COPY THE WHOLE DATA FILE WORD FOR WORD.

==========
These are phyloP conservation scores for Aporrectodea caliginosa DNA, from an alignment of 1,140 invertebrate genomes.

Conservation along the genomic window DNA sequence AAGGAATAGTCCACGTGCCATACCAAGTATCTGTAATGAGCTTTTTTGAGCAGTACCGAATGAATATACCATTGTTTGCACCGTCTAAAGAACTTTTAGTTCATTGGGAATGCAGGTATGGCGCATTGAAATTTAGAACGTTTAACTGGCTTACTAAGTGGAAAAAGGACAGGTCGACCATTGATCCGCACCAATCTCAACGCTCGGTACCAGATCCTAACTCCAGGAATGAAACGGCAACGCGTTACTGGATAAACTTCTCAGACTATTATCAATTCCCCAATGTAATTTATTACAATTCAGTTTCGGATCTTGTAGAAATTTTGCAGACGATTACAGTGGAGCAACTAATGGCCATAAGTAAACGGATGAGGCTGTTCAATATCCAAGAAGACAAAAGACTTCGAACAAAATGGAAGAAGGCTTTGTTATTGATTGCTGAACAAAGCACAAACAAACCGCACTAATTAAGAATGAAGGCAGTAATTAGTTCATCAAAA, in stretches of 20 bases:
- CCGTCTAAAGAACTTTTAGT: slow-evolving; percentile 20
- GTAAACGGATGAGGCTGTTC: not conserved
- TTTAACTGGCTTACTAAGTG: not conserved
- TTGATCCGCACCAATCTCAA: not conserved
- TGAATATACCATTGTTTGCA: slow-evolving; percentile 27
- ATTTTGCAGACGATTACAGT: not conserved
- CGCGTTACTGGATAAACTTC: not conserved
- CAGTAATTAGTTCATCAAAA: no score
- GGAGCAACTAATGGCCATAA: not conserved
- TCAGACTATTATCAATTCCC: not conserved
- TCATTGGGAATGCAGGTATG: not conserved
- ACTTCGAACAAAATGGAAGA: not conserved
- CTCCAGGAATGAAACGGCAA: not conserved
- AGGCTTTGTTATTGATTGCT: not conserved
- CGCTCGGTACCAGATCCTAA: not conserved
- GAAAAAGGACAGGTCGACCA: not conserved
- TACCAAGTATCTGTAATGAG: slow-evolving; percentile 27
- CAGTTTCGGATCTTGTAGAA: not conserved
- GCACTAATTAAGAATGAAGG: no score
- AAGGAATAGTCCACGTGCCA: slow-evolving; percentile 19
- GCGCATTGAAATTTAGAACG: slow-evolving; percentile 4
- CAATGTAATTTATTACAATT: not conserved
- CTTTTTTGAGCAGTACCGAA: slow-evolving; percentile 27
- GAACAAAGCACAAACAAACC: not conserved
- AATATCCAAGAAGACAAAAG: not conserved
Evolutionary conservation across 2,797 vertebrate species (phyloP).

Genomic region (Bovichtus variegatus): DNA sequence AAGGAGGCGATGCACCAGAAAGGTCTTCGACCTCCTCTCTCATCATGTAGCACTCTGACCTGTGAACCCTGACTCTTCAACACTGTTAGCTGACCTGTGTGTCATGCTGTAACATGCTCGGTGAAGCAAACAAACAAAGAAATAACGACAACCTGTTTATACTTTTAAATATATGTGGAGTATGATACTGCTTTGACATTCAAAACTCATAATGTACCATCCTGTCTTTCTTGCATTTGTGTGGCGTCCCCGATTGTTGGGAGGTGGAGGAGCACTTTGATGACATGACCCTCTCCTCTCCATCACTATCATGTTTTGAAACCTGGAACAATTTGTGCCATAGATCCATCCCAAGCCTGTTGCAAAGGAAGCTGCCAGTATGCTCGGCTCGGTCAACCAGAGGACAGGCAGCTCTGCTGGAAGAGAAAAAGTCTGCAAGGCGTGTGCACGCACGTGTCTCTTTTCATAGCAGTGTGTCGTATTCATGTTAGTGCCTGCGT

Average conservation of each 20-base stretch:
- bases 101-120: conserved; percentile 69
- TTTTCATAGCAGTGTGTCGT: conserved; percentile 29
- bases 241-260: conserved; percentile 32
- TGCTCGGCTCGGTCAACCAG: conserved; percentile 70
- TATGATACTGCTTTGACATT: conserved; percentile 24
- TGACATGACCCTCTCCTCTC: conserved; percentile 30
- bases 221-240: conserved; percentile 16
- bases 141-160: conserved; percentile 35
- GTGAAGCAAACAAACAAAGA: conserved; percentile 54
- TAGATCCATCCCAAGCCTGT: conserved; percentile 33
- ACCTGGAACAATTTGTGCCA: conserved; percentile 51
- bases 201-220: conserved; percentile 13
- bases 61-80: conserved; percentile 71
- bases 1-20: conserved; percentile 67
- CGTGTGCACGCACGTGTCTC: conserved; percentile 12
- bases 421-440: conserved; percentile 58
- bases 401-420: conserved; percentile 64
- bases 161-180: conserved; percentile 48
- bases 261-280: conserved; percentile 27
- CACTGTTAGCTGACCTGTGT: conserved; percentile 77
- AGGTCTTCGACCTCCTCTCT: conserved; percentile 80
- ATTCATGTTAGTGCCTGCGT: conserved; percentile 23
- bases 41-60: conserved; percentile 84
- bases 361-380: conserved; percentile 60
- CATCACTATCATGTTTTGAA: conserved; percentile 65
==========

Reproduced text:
These are phyloP conservation scores for Aporrectodea caliginosa DNA, from an alignment of 1,140 invertebrate genomes.

Conservation along the genomic window DNA sequence AAGGAATAGTCCACGTGCCATACCAAGTATCTGTAATGAGCTTTTTTGAGCAGTACCGAATGAATATACCATTGTTTGCACCGTCTAAAGAACTTTTAGTTCATTGGGAATGCAGGTATGGCGCATTGAAATTTAGAACGTTTAACTGGCTTACTAAGTGGAAAAAGGACAGGTCGACCATTGATCCGCACCAATCTCAACGCTCGGTACCAGATCCTAACTCCAGGAATGAAACGGCAACGCGTTACTGGATAAACTTCTCAGACTATTATCAATTCCCCAATGTAATTTATTACAATTCAGTTTCGGATCTTGTAGAAATTTTGCAGACGATTACAGTGGAGCAACTAATGGCCATAAGTAAACGGATGAGGCTGTTCAATATCCAAGAAGACAAAAGACTTCGAACAAAATGGAAGAAGGCTTTGTTATTGATTGCTGAACAAAGCACAAACAAACCGCACTAATTAAGAATGAAGGCAGTAATTAGTTCATCAAAA, in stretches of 20 bases:
- CCGTCTAAAGAACTTTTAGT: slow-evolving; percentile 20
- GTAAACGGATGAGGCTGTTC: not conserved
- TTTAACTGGCTTACTAAGTG: not conserved
- TTGATCCGCACCAATCTCAA: not conserved
- TGAATATACCATTGTTTGCA: slow-evolving; percentile 27
- ATTTTGCAGACGATTACAGT: not conserved
- CGCGTTACTGGATAAACTTC: not conserved
- CAGTAATTAGTTCATCAAAA: no score
- GGAGCAACTAATGGCCATAA: not conserved
- TCAGACTATTATCAATTCCC: not conserved
- TCATTGGGAATGCAGGTATG: not conserved
- ACTTCGAACAAAATGGAAGA: not conserved
- CTCCAGGAATGAAACGGCAA: not conserved
- AGGCTTTGTTATTGATTGCT: not conserved
- CGCTCGGTACCAGATCCTAA: not conserved
- GAAAAAGGACAGGTCGACCA: not conserved
- TACCAAGTATCTGTAATGAG: slow-evolving; percentile 27
- CAGTTTCGGATCTTGTAGAA: not conserved
- GCACTAATTAAGAATGAAGG: no score
- AAGGAATAGTCCACGTGCCA: slow-evolving; percentile 19
- GCGCATTGAAATTTAGAACG: slow-evolving; percentile 4
- CAATGTAATTTATTACAATT: not conserved
- CTTTTTTGAGCAGTACCGAA: slow-evolving; percentile 27
- GAACAAAGCACAAACAAACC: not conserved
- AATATCCAAGAAGACAAAAG: not conserved
Evolutionary conservation across 2,797 vertebrate species (phyloP).

Genomic region (Bovichtus variegatus): DNA sequence AAGGAGGCGATGCACCAGAAAGGTCTTCGACCTCCTCTCTCATCATGTAGCACTCTGACCTGTGAACCCTGACTCTTCAACACTGTTAGCTGACCTGTGTGTCATGCTGTAACATGCTCGGTGAAGCAAACAAACAAAGAAATAACGACAACCTGTTTATACTTTTAAATATATGTGGAGTATGATACTGCTTTGACATTCAAAACTCATAATGTACCATCCTGTCTTTCTTGCATTTGTGTGGCGTCCCCGATTGTTGGGAGGTGGAGGAGCACTTTGATGACATGACCCTCTCCTCTCCATCACTATCATGTTTTGAAACCTGGAACAATTTGTGCCATAGATCCATCCCAAGCCTGTTGCAAAGGAAGCTGCCAGTATGCTCGGCTCGGTCAACCAGAGGACAGGCAGCTCTGCTGGAAGAGAAAAAGTCTGCAAGGCGTGTGCACGCACGTGTCTCTTTTCATAGCAGTGTGTCGTATTCATGTTAGTGCCTGCGT

Average conservation of each 20-base stretch:
- bases 101-120: conserved; percentile 69
- TTTTCATAGCAGTGTGTCGT: conserved; percentile 29
- bases 241-260: conserved; percentile 32
- TGCTCGGCTCGGTCAACCAG: conserved; percentile 70
- TATGATACTGCTTTGACATT: conserved; percentile 24
- TGACATGACCCTCTCCTCTC: conserved; percentile 30
- bases 221-240: conserved; percentile 16
- bases 141-160: conserved; percentile 35
- GTGAAGCAAACAAACAAAGA: conserved; percentile 54
- TAGATCCATCCCAAGCCTGT: conserved; percentile 33
- ACCTGGAACAATTTGTGCCA: conserved; percentile 51
- bases 201-220: conserved; percentile 13
- bases 61-80: conserved; percentile 71
- bases 1-20: conserved; percentile 67
- CGTGTGCACGCACGTGTCTC: conserved; percentile 12
- bases 421-440: conserved; percentile 58
- bases 401-420: conserved; percentile 64
- bases 161-180: conserved; percentile 48
- bases 261-280: conserved; percentile 27
- CACTGTTAGCTGACCTGTGT: conserved; percentile 77
- AGGTCTTCGACCTCCTCTCT: conserved; percentile 80
- ATTCATGTTAGTGCCTGCGT: conserved; percentile 23
- bases 41-60: conserved; percentile 84
- bases 361-380: conserved; percentile 60
- CATCACTATCATGTTTTGAA: conserved; percentile 65